Solomon Islands

The Solomon Islands – The stunning, remote, mega-diverse “Hapi Isles” that time forgot.

The official tourism site of the Solomon Islands puts it this way, and righty so:

“Tucked away in the South Pacific, the Solomon Islands are a little known, unspoilt paradise. They offer a chance to explore islands of exotic beauty, a unique blend of cultures, a fascinating history and a warm, tropical Pacific Ocean welcome.

The Solomon’s offer a taste of a different world. Almost 1000 green islands lie scattered within a dazzling sea. Visit places where you could believe you’re the first person to ever slip into the clear blue waters and set foot on the warm sand.

“Uncover the mysteries…Take a moment to reveal the beauty and richness of the Solomon’s.”

The many islands that make up the Solomon’s are grouped into nine regions or provinces. Each region has their own particular characteristics and intriguing customs. The population is approximately 950.000 people. Honiara, situated on Guadalcanal, is the capital city.

The early European explorers:

In 1568, the Spanish navigator Álvaro de Mendaña was the first European to encounter the Solomon Islands archipelago. He named his “discovery” the Islas Salomón after the biblical King Solomon. The islands were probably given this name in the belief (now proven incorrect) that they contained vast amounts of gold and other great riches.

South Pacific battleground:

Fast forward almost 400 years of splendid isolation, and the Solomon’s suddenly found itself at the forefront of World War Two’s “Pacific Theatre” – a military name that belies the hardships and horror that would take place in these waters, as this was largely a naval campaign.

The Battle of Guadalcanal became one of the most important and bloody campaigns fought in the Pacific War as the Allies began to repulse Japanese expansion, and only recently, prominent WW2 historians (such as John Prados’ Islands of Destiny), recognize the Solomon Islands as the true turning point in the Pacific (and not the Battle of Midway, after which the Japanese quickly regained strength).

Nowadays, the Solomon’s have largely returned to their relaxed and splendid isolation. But at numerous anchorages, dive and snorkel sites we visit – and honour – during our Expedition, you can experience the WW2 wrecks of planes, transport vehicles, dumped supplies and sunken ships, now oddly transformed to colourful artificial reefs teaming with marine life, as they bear witness to this violent period in the world’s history.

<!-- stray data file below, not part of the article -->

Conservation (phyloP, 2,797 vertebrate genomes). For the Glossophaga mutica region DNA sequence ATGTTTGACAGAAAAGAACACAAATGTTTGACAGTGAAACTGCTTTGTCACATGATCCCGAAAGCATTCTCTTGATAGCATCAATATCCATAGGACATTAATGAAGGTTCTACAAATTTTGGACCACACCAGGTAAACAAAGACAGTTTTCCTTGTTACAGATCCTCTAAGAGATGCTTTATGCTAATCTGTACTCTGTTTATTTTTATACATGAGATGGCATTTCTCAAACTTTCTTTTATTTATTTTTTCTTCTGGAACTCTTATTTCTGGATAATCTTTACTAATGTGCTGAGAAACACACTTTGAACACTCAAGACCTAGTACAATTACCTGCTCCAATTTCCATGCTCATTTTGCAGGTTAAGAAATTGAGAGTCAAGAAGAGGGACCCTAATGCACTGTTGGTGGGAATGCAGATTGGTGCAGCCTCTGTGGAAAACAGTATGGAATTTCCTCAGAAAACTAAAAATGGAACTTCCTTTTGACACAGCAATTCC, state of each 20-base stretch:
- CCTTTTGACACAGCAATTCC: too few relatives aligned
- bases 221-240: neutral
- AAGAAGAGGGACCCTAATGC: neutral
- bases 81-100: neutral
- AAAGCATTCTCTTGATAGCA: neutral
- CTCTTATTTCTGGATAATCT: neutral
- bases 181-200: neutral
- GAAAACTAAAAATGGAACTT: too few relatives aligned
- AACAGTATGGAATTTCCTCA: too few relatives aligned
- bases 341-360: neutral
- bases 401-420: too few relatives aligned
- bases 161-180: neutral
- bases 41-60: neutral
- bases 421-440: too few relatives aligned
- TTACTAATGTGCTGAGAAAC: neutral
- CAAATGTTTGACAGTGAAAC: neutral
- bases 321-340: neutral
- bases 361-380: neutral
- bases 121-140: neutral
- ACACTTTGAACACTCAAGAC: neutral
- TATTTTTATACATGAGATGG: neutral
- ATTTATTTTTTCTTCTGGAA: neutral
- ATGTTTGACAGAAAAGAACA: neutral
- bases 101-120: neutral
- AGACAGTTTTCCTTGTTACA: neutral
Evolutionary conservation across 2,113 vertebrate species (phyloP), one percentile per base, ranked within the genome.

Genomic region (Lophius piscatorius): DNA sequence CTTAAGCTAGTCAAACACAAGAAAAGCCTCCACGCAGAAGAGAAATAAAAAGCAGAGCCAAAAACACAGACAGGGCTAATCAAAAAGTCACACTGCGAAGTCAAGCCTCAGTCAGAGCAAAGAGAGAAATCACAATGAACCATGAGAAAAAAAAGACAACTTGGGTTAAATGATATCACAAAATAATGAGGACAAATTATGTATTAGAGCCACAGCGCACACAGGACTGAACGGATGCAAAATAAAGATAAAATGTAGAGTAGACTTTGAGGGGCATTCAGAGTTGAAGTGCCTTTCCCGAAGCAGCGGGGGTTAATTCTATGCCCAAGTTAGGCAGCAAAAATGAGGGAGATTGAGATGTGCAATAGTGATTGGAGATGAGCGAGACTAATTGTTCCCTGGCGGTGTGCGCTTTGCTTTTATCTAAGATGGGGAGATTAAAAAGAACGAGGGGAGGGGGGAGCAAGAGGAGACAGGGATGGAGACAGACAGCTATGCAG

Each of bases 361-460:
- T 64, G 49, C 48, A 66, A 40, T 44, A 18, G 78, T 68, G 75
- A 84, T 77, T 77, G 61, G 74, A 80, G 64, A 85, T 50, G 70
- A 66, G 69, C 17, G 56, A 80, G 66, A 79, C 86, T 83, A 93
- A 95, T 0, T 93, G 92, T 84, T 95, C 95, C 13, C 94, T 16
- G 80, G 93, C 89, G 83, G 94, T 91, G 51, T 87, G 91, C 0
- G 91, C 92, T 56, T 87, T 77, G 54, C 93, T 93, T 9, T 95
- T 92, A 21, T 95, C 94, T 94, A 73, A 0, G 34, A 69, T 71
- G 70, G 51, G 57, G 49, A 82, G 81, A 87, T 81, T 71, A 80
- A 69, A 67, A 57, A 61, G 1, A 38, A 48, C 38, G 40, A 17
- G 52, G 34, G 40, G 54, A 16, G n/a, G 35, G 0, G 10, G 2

The “Hapi Isles” that time forgot.

The Solomon’s is indeed a nation like no other, with a unique culture and stunning jungle-clad islands full of natural splendour and deserted beaches, with intense historical WW2 sites and exceptional marine life, including mega-diverse coral reefs and abundant whales and dolphins.

The main island groups that our cetacean program focuses on includes the so-called Western Provinces:

  • Guadalcanal
  • Malaita
  • San Cristobel
  • San Isabel
  • Choiseul
  • New Georgia
  • And numerous small outlying islands such as the Russell’s and Mary Island (Mborokua).

The eastern Santa Cruz Islands are amongst the most remote in the South Pacific, with largely unexplored marine habitats. Because hardly anything is known about the whales and dolphins in this part of the Solomon’s, Santa Cruz remains a high priority for additional marine mammal surveys.

Source for Solomon island introduction:

Marine mammals in the Solomon Islands

This section is adapted from

Kahn, B. 2006. Oceanic Cetaceans and Associated Habitats in the Western Solomon Islands. In: Green, A., P. Lokani, W. Atu, P. Ramohia, P. Thomas and J. Almany (eds.) 2006. Solomon Islands Marine Assessment: Technical Report of Marine Survey – May 13 to June 17, 2004. The Nature Conservancy – Pacific Island Countries Report No. 1/06. pp 445-515.

Why not participate in this remote and ground-breaking cetacean conservation project?